A strongly felt, if not terribly gripping, sendoff for a Turow favorite nearly 35 years after his appearance in Presumed Innocent.

Pub Date: May 12, 2020

ISBN: 978-1-5387-4813-8

Page Count: 448

Publisher: Grand Central Publishing

Review Posted Online: Feb. 10, 2020

Kirkus Reviews Issue: March 1, 2020

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With humor and insight, Straub creates a family worth rooting for.


When Astrid Strick witnesses a school bus run over a longtime acquaintance of hers—Barbara Baker, a woman she doesn't like very much—it's only the beginning of the shake-ups to come in her life and the lives of those she loves.

Astrid has been tootling along contentedly in the Hudson Valley town of Clapham, New York, a 68-year-old widow with three grown children. After many years of singlehood since her husband died, she's been quietly seeing Birdie Gonzalez, her hairdresser, for the past two years, and after Barbara's death she determines to tell her children about the relationship: "There was no time to waste, not in this life. There were always more school buses." Elliot, her oldest, who's in real estate, lives in Clapham with his wife, Wendy, who's Chinese American, and their twins toddlers, Aidan and Zachary, who are "such hellions that only a fool would willingly ask for more." Astrid's daughter, Porter, owns a nearby farm producing artisanal goat cheese and has just gotten pregnant through a sperm bank while having an affair with her married high school boyfriend. Nicky, the youngest Strick, is disconcertingly famous for having appeared in an era-defining movie when he was younger and now lives in Brooklyn with his French wife, Juliette, and their daughter, Cecelia, who's being shipped up to live with Astrid for a while after her friend got mixed up with a pedophile she met online. As always, Straub (Modern Lovers, 2016, etc.) draws her characters warmly, making them appealing in their self-centeredness and generosity, their insecurity and hope. The cast is realistically diverse, though in most ways it's fairly superficial; the fact that Birdie is Latina or Porter's obstetrician is African American doesn't have much impact on the story or their characters. Cecelia's new friend, August, wants to make the transition to Robin; that storyline gets more attention, with the two middle schoolers supporting each other through challenging times. The Stricks worry about work, money, sex, and gossip; Straub has a sharp eye for her characters' foibles and the details of their liberal, upper-middle-class milieu.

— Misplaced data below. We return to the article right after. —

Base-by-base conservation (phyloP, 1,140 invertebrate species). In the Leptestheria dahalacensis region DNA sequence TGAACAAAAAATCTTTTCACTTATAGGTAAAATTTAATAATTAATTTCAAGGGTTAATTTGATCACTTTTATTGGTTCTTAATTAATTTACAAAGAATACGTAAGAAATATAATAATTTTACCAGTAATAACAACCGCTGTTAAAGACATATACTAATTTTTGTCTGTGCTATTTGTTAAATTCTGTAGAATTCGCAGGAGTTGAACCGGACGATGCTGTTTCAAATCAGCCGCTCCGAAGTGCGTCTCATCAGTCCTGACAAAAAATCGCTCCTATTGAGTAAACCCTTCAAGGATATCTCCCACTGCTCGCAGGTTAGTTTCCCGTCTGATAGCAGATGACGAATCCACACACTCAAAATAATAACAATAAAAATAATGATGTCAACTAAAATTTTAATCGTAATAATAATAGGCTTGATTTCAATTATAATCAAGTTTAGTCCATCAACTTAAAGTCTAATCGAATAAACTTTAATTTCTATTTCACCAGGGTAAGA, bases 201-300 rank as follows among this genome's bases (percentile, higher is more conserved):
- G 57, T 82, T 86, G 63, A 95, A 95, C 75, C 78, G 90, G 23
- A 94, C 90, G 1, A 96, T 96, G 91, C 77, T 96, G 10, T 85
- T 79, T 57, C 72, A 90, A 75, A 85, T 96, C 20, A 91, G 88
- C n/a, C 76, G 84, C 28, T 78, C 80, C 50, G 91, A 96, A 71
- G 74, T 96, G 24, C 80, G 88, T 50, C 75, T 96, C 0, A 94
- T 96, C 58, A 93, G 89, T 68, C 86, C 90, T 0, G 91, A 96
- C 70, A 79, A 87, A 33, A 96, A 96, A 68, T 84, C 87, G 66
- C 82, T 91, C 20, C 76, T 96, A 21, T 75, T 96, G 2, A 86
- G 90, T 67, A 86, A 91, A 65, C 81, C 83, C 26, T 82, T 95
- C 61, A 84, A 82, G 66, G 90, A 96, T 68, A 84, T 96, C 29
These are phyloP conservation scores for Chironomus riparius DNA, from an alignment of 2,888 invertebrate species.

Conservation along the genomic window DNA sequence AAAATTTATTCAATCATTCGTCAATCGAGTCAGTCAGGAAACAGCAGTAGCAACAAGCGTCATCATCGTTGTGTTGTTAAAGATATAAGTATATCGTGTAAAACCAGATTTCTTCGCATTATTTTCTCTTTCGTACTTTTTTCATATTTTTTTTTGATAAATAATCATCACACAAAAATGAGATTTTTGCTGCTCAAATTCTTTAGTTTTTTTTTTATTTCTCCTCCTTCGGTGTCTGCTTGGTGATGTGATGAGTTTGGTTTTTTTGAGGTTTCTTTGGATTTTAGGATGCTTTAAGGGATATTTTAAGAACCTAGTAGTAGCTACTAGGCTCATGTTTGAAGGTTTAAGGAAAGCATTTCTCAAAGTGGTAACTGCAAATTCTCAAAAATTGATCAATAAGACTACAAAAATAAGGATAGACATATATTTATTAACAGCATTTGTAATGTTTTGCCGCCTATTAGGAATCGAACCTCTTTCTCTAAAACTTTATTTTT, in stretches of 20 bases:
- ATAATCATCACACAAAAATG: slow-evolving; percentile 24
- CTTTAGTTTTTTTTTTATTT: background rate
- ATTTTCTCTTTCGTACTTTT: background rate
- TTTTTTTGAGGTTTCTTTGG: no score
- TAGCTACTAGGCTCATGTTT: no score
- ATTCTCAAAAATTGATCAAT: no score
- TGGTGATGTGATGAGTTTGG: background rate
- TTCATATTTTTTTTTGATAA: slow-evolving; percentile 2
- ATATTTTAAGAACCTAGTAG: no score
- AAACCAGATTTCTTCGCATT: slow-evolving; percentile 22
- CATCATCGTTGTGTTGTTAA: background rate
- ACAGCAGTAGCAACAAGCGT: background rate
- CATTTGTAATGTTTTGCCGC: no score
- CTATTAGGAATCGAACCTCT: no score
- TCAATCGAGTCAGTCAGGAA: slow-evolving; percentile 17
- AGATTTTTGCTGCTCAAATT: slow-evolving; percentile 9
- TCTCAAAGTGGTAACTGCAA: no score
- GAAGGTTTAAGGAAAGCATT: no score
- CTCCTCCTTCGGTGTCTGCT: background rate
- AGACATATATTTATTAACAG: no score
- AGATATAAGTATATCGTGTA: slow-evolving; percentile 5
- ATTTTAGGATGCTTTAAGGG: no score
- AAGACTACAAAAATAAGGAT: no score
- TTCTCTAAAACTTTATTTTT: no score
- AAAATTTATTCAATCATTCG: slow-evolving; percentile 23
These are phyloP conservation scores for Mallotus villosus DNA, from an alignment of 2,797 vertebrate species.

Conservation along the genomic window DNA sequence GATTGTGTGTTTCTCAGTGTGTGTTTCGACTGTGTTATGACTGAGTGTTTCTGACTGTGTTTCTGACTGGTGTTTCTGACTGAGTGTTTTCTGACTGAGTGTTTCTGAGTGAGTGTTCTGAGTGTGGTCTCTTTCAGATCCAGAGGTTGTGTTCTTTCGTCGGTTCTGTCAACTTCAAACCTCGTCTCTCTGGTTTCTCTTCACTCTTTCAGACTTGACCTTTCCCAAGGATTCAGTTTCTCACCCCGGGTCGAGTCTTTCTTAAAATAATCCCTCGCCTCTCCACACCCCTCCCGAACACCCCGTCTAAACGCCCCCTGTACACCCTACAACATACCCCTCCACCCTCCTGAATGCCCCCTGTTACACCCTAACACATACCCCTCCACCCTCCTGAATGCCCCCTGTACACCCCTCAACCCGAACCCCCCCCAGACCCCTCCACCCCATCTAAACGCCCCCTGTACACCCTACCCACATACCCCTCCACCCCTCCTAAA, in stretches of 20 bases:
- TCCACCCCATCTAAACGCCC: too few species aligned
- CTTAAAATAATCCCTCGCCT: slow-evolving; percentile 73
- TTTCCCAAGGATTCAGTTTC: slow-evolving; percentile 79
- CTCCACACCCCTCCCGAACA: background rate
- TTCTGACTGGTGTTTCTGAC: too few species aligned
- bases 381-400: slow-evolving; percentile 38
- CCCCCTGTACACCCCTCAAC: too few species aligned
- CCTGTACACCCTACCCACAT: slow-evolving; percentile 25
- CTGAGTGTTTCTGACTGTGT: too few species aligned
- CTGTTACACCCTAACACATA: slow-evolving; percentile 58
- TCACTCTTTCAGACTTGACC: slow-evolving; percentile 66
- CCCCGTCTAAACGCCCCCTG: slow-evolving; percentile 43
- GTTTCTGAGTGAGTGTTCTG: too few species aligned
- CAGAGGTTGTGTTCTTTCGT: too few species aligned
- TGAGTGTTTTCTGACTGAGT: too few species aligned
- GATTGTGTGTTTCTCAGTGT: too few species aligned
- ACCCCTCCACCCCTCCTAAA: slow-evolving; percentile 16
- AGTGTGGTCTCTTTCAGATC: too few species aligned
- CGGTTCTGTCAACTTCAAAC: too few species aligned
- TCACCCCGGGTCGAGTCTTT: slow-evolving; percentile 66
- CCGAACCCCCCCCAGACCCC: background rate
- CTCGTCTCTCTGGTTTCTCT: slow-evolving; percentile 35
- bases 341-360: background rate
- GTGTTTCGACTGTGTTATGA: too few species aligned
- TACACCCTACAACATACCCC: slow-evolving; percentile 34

With humor and insight, Straub creates a family worth rooting for.

Pub Date: May 5, 2020

ISBN: 978-1-59463-469-7

Page Count: 368

Publisher: Riverhead

Review Posted Online: Feb. 10, 2020

Kirkus Reviews Issue: March 1, 2020